Margaret Murphy Coyne, Mullaghgloss, Renvyle formerly of Ballyheagan, Graiguenamanagh, Co. Carlow
On a Sunday after Mass Mammy would go to Tommy Curley’s shop in the village to buy her ingredients for the sheep’s pudding that she planned to make. It was important to get her order in early for the sheep’s stomach and blood to ensure they were collected soon after slaughter. The shop was in the front of the building and the cold room was behind a glass door with panels of glass on either side. There was a long wooden table in the room and we often watched through the glass as he chopped and trimmed the meat. The shop was spotlessly clean and tidy. Tommy dealt with the customers looking for meat while his wife Sadie and his son John attended to the others. The children eyed the selection of jars and cans of sweets and the confectionary that was kept behind a glass case.
The range was lit summer and winter
The empty sweet cans were ideal for the transportation of the sheep’s blood as they had a secure lid. Up cycling was the norm then before it became fashionable! Although her kitchen was basic by today’s standard, it was a hive of activity. She was generally downstairs by seven in the morning as she was a very early bird. The fire in the range was then lit, often from embers that were there from the previous night. The range was lit summer and winter and was used for all the cooking. She really knew how to get the best from it. Tiny clods of hard black turf were used for her frequent baking. It was however her sheep’s pudding that I am nostalgic about. We all loved it and Daddy praised it highly even though he generally wasn’t a big meat eater. He much preferred fish.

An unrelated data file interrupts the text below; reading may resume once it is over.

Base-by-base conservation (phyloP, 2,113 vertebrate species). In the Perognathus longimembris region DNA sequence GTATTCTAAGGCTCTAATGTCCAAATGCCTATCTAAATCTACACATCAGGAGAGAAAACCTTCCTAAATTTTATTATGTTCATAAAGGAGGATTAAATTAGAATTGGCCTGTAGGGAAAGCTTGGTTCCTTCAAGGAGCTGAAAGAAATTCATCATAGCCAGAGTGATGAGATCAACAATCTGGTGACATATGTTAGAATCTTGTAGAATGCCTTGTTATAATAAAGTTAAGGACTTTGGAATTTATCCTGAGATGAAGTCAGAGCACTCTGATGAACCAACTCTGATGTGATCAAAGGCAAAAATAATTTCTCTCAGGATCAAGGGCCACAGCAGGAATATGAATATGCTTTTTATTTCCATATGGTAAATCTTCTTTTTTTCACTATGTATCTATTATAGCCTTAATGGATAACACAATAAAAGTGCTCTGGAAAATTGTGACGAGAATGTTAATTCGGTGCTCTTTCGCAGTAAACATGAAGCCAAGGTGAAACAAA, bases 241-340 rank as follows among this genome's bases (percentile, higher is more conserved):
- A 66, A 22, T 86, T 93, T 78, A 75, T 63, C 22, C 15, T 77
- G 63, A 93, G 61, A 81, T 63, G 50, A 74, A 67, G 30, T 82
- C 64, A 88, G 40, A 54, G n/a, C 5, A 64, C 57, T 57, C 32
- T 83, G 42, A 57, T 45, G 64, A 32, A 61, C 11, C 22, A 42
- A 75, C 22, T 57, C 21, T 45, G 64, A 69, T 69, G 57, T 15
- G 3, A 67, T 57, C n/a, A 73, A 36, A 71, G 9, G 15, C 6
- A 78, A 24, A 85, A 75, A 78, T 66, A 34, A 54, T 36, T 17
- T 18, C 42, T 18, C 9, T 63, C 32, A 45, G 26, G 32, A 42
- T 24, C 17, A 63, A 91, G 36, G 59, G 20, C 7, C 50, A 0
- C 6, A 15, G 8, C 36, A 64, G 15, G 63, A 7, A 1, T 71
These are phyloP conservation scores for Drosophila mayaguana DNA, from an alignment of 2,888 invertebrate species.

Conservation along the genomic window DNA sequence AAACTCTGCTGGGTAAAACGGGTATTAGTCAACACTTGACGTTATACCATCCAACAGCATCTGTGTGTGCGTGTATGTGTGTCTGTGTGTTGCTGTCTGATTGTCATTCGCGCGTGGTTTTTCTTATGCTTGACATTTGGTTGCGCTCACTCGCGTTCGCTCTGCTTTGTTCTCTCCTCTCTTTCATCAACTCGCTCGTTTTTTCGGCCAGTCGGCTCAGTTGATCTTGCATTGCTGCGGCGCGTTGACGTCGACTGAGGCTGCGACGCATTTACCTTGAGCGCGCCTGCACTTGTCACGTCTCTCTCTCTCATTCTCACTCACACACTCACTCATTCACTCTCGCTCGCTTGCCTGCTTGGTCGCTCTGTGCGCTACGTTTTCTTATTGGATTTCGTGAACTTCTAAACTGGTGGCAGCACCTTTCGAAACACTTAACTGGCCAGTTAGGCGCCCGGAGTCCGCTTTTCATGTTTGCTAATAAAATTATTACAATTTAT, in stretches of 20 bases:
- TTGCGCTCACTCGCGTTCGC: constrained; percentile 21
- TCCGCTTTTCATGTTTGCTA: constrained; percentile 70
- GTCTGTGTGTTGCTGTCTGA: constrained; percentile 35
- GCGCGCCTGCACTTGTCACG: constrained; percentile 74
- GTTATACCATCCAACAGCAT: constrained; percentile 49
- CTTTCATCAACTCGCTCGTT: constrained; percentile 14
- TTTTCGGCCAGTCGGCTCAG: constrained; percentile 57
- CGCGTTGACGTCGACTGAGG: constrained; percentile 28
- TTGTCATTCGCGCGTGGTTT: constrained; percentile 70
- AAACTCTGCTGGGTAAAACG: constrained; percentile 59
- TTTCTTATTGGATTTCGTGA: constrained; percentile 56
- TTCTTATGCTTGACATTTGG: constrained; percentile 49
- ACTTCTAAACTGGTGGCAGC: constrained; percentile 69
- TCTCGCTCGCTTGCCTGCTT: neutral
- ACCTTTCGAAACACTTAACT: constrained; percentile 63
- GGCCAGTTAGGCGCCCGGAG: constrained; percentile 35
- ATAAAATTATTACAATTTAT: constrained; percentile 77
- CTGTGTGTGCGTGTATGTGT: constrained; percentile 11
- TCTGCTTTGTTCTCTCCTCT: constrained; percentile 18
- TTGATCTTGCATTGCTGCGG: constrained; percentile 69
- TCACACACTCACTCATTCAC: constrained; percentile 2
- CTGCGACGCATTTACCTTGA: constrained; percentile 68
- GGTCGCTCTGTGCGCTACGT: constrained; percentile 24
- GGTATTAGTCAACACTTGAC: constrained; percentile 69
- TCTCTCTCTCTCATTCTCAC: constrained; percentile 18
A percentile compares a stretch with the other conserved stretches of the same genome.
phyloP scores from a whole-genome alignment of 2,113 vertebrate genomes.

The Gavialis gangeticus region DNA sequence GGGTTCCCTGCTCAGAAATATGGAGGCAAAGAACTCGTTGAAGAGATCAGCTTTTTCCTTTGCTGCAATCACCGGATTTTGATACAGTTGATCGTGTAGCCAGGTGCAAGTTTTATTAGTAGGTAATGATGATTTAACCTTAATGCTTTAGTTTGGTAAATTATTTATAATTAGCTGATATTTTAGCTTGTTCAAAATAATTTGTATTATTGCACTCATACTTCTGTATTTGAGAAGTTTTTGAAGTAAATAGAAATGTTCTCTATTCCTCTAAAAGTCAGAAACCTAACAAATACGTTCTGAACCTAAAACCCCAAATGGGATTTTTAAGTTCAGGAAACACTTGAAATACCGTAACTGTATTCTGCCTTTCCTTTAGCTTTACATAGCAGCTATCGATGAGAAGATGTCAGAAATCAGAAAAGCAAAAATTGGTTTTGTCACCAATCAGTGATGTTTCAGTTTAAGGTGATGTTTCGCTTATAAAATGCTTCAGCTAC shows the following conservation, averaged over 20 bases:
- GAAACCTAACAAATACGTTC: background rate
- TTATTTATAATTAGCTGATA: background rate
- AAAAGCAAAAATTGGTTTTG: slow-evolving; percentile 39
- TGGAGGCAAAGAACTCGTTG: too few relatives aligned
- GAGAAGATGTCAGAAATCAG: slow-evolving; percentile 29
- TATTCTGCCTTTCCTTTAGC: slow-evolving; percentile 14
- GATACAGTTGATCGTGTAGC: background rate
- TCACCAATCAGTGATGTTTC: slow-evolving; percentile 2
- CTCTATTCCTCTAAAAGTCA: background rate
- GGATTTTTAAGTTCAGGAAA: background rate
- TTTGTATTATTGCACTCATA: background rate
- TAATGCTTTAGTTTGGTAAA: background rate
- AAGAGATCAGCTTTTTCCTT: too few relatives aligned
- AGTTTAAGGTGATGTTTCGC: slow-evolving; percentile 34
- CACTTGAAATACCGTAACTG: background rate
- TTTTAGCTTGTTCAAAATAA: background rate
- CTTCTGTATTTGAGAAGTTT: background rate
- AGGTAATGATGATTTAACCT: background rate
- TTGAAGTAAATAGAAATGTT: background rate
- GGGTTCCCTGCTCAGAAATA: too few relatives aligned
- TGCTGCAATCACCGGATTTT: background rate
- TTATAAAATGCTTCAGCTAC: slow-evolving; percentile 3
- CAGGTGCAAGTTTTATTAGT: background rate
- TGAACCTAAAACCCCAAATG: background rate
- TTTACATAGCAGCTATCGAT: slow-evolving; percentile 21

And of course the fresh blood
What impressed me most about Mammy was her method of working and her attention to detail. Hygiene was a priority and she wasn’t messy. Preparation of the large stomach bag of the sheep was often met with disgusting comments from us children. The sack had to be flushed with cold salt water. It was then steeped in water containing bread soda to soften, and make it easier to scrape clean. The ingredients were; finely chopped onions, suet, breadcrumbs, oatmeal, a little flour, spices, salt, pepper and of course the fresh blood. The mixture was put into the bag and space was left for it to swell while cooking. Mammy carefully stitched the bag and pierced it after swelling to let the air out and prevent it from bursting. The pot was huge and boiling water was added from time to time to prevent drying out. It plopped away over a steady heat for about three hours or so.
It was nourishing food and was delicious when eaten hot or cold. It certainly didn’t last long with our big family. We knew it was super food long before this became a buzz word and the artisan producers of Mammy’s generation were modest and unassuming about their culinary skills. It was authentic food and it needed little fanfare. Clean plates and a well nourished family were satisfaction to the hardworking housewife.